Zone 8 may have chilly winters, but they are shorter than that of Zone 7.
The summers are between warm and hot, with average maximum temperatures ranging from 80°F to 95°F, thus providing a longer gardening period.
Therefore, you can grow vegetables, flowers, fruits, herbs, and sow seeds for future planting.
And since you need to have a plan on what to plant, here is the Zone 8 planting calendar and tips to maximize growth and yield.
Table of Contents
January Planting in Zone 8
Throughout January, temperatures can reach a low of 10°F since it is winter.
So, you can grow onions outdoors because they require a longer growing season and can withstand cold temperatures.
You can also plant flowers like calendula and pansies to add color to your garden during this cold month or chives to add to your herb collection.
February Planting in Zone 8
Winter is ending, and spring is starting to wake up from her deep slumber in February.
This brings along perfect weather to plant:
- Vegetables: Cabbage, peas, carrots, cauliflower, kale, and radishes.
- Flowers: Daffodils, tulips.
- Fruits: Blueberries, cherries, citrus, strawberries.
- Herbs: Mint, cilantro, parsley, and thyme.
Also, sow seeds for tomatoes and peppers that you can plant in March as you harvest onions or garlic if ready.
March Planting in Zone 8
Spring is finally here, which brings along warmer temperatures making your garden come to life with vibrant colors and fresh growth.
As the days become longer, you can plant vegetables like lettuce, spinach, tomatoes, bell peppers, celery, cucumbers, peas, rosemary, apricots, tangerines, blueberries, basil, cilantro, and tangerines.
Also, you will notice blooming flowers from pansies planted in January, and you can add some daisies and cosmos.
Nevertheless, there is a possibility of frost, so cover your plants if the forecast has low temperatures, and add mulch all around them to help them retain moisture.
April Planting in Zone 8
April is a month of abundant growth, vibrant colors, and sweet, delicious smells as the temperatures continue to rise.
So, plant the following:
- Vegetables: Eggplant, kohlrabi, onions, spinach, tomatoes, lettuce
- Flowers: columbine, marigold, poppy
- Fruit: Asian pears, grapes, kiwifruit, watermelon
- Herb: Lemongrass, marjoram, tarragon
- Seeds: Corn, beans
However, keep an eye out for pests and diseases as warm weather tends to increase their presence.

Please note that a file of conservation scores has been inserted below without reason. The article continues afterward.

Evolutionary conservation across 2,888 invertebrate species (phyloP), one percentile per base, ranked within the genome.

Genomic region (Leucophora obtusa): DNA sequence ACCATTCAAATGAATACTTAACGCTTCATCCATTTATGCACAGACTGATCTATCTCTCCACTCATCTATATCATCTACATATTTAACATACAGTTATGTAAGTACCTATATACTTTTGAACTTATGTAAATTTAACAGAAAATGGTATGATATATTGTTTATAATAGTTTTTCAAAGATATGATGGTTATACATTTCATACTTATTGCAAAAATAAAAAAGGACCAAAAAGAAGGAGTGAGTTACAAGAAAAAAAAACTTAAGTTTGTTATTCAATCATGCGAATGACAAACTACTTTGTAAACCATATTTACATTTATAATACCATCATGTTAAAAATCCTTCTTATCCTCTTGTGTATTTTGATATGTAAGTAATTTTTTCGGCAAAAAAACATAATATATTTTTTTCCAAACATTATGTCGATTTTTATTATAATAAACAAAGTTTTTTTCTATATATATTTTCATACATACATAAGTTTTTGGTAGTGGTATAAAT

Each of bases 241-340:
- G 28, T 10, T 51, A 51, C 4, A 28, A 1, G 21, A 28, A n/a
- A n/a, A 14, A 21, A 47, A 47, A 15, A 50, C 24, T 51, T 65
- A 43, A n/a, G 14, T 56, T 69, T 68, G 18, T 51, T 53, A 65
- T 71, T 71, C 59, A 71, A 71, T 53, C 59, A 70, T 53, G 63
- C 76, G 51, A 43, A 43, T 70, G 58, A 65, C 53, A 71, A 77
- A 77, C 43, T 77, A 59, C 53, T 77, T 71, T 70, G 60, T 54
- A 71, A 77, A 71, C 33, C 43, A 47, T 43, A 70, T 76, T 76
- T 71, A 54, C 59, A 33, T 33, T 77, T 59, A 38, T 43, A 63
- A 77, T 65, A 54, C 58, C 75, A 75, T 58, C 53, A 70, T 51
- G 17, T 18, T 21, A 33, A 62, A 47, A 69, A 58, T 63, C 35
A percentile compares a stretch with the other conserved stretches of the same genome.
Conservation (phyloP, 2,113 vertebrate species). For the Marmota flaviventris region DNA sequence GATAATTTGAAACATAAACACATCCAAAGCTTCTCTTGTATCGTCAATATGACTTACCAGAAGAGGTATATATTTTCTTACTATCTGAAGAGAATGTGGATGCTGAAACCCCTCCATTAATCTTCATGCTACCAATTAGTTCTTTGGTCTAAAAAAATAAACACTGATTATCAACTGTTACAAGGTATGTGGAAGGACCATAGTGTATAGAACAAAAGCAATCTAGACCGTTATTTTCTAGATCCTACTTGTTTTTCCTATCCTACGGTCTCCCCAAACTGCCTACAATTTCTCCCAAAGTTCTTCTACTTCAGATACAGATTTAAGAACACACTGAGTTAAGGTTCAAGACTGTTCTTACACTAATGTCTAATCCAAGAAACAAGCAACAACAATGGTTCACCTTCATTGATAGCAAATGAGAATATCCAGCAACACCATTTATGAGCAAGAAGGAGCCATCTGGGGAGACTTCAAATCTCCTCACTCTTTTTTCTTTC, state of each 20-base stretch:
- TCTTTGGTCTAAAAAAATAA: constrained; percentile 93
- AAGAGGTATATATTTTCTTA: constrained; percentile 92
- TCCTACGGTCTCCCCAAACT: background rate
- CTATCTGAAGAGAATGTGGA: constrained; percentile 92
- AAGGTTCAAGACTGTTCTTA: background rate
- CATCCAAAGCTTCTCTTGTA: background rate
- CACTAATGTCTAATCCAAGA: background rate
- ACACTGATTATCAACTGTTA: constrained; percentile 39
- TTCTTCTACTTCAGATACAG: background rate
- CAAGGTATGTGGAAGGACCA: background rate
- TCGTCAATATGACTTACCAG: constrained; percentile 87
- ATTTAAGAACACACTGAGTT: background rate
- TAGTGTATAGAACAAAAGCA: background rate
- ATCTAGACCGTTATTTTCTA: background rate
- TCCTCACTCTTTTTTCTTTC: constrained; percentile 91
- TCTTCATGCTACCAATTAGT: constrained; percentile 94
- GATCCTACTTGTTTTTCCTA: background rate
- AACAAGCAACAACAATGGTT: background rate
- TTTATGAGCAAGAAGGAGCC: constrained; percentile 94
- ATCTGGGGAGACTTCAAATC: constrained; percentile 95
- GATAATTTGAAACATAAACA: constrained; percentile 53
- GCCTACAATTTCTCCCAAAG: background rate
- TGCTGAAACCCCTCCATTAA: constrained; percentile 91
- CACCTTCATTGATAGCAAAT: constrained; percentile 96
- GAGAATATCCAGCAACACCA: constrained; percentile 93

Then, when the temperatures are cooler, early in the morning or late in the evening, water your plants.
May Planting in Zone 8
As spring is coming to an end and summer is slowly making an appearance, it’s the perfect time to harvest lettuce, spinach, radishes, or snap peas when the pods are plump and before the peas inside become too large.
As a result, you have more room to grow crops that will yield more produce in the summer such as lemon balm, plums, raspberries, geranium, nasturtium, squash, zucchini, and eggplant.
And for maintenance, trim any overgrown blooms as you prune shrubs and trees to maintain their shape and health.
June Planting in Zone 8
Summer is finally here, bringing in perfect temperatures with long days, enabling you to spend time planting the following:
- Vegetables: Tomatoes, peppers, cabbage
- Flowers: Marigolds, zinnias
- Fruit: Strawberries
- Herb: Basil
- Seeds: Radishes, lettuce
This is because tomatoes are heavy feeders, so they require a lot of nutrients, while marigolds attract beneficial insects and deter nematodes that harm tomatoes. Whereas basil enhances the flavor of tomatoes.
July Planting in Zone 8
It is still summer in Zone 8, so you can plant more of the same vegetables, fruits, flowers, and herbs that you did in June.
If you planted spinach, tomatoes, and lettuce in late March or early April, it is time to harvest them before they become too ripe or overgrown.
And to ensure you do not have any unplanted space in your garden, unless you are practicing fallow periods for enriching the soil, plant corn, beans, and squash together.
Because beans are nitrogen-fixing plants while corn is a heavy feeder that requires a lot of nitrogen to support its leaves’ growth.
On the other hand, squash helps suppress weeds by shading the soil thus limiting unwanted growth.
August Planting in Zone 8
August begins in the last weeks of summer, as the fall season slowly creeps in.
The temperatures start to fall, making it a great time to plant cool-season crops that mature in the fall like: